31-Dec-1999 -- This remote confluence is located in
California's rugged Panamint Mountains, within Death Valley National
Park. However, people with high-clearance 4WD vehicles will be able to
reach this confluence without exerting any (human) energy: "Warm Spring
Canyon Road" climbs up from the valley to pass about 1 mile south of the
confluence, but just as the road crosses the longitude 117 degree mark,
another narrow gravel road branches off to the right. This road passes
within 1/4 mile of the confluence, which can then be reached with an
Not having a 4WD vehicle, however, I had to do this the hard way: on
my mountain bike. I parked my car about 6 miles up Warm Spring Canyon
Road (as the road started getting too rough to risk w/o a 4WD), and rode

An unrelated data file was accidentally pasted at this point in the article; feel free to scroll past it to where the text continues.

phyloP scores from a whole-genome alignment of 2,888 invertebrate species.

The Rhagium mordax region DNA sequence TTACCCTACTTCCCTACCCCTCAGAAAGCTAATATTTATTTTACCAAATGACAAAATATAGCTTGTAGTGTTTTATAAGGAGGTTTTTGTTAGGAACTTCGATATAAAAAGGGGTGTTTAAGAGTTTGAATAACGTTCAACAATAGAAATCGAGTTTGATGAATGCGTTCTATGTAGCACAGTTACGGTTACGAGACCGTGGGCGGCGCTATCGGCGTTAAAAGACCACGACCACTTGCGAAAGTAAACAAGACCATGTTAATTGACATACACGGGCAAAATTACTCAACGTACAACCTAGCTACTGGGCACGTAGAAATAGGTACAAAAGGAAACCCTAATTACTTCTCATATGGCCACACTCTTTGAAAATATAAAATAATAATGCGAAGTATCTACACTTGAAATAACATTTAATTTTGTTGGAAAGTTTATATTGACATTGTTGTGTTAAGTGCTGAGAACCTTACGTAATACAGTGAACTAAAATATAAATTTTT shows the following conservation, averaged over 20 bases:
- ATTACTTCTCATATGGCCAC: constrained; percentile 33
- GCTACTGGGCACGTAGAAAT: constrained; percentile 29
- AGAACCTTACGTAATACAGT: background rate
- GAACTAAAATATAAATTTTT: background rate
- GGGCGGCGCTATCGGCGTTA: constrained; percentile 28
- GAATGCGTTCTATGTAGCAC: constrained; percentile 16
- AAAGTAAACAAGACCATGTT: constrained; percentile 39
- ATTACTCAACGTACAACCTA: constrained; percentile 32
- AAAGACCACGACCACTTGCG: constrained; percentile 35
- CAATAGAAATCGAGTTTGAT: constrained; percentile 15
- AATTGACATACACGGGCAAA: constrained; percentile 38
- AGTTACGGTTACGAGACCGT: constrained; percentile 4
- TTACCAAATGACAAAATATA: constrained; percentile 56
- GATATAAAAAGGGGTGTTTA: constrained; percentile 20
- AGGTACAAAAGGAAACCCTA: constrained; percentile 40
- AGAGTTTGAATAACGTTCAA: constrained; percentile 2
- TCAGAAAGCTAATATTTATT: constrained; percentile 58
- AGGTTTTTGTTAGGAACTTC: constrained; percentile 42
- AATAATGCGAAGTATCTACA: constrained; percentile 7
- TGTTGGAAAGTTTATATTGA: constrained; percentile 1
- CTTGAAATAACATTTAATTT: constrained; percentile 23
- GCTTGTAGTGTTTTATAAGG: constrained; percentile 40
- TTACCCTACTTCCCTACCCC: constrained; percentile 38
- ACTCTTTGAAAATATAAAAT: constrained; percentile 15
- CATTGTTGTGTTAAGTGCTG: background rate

my bike the rest of the way. This was a ride of about 10 miles each way
along rough gravel, with a 3000+ foot elevation gain.
Several abandoned mines can be seen along Warm Spring Road (see, for
example, photo 6). True to the road's name, there's also a 'warm
spring' at [35.96812,-116.93144], but the buildings here have fallen
into disuse, and the pool was empty when I passed :-(
This confluence is starkly beautiful in its isolation. It's clear
that very few of California's 30+ million residents ever pass this way.
It's always nice to be reminded there are some parts of California that
won't be turning into subdivisions and strip malls any time soon.
I visited this confluence on December 31st, 1999. Later that
evening, I celebrated the New Year at Death Valley's Furnace Creek
campground, secure in the knowledge that I'd earned it.